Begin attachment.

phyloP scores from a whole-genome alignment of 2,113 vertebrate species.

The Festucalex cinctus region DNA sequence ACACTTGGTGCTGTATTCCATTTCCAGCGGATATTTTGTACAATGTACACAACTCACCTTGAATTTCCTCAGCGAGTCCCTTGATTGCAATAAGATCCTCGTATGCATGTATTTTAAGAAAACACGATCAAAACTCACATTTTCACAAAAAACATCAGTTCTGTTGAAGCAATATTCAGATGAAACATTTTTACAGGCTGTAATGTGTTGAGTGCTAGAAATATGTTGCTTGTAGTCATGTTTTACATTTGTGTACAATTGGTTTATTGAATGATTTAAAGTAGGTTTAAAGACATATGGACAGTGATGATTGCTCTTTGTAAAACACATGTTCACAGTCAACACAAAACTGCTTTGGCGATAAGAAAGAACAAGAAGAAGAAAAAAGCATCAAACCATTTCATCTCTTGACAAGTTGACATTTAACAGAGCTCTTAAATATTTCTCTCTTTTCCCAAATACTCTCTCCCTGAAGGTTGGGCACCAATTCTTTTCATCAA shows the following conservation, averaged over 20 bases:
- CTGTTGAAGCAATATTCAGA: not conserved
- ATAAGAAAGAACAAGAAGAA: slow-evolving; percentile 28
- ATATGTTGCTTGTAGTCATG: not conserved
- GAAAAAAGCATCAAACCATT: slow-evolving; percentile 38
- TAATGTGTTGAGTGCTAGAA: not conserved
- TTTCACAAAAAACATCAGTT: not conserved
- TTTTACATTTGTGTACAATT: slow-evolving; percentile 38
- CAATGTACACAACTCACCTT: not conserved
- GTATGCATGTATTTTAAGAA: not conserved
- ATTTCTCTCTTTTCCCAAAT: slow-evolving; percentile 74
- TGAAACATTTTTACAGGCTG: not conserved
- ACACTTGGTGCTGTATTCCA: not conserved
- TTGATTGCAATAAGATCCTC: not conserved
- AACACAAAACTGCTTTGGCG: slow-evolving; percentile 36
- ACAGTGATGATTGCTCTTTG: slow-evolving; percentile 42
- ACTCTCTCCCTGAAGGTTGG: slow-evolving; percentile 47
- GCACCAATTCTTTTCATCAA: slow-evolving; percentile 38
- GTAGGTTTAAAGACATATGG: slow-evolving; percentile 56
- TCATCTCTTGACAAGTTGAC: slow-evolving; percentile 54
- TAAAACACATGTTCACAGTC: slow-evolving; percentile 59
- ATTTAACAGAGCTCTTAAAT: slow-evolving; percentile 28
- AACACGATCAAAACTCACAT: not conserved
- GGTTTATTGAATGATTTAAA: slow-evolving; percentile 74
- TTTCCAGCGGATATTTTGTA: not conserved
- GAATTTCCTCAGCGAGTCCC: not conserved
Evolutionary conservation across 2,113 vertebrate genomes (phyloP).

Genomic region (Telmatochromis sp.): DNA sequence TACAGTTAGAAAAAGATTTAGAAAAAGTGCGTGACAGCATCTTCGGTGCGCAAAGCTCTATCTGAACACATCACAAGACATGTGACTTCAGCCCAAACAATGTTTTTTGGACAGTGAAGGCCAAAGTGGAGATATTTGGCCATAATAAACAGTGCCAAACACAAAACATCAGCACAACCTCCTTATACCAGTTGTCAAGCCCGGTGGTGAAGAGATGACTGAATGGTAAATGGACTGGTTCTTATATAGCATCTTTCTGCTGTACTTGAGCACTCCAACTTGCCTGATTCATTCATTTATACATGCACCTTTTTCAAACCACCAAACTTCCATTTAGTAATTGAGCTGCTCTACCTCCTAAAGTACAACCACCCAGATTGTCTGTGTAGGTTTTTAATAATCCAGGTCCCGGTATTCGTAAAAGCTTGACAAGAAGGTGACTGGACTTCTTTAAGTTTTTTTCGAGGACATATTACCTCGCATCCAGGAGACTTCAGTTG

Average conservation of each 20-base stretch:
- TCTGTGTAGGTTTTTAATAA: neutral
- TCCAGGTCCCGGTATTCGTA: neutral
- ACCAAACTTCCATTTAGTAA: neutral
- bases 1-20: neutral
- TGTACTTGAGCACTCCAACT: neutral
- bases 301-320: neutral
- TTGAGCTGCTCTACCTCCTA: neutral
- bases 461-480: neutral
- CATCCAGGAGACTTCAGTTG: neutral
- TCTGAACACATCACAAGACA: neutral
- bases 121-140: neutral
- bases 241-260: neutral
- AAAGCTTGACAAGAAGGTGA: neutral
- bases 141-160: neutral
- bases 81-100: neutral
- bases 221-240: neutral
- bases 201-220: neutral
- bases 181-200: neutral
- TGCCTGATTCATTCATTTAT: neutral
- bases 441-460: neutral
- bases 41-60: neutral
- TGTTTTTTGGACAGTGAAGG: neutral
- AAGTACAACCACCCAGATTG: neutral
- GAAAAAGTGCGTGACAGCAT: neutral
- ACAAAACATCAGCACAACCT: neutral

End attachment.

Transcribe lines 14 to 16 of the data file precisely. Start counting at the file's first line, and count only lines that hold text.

- ACACTTGGTGCTGTATTCCA: not conserved
- TTGATTGCAATAAGATCCTC: not conserved
- AACACAAAACTGCTTTGGCG: slow-evolving; percentile 36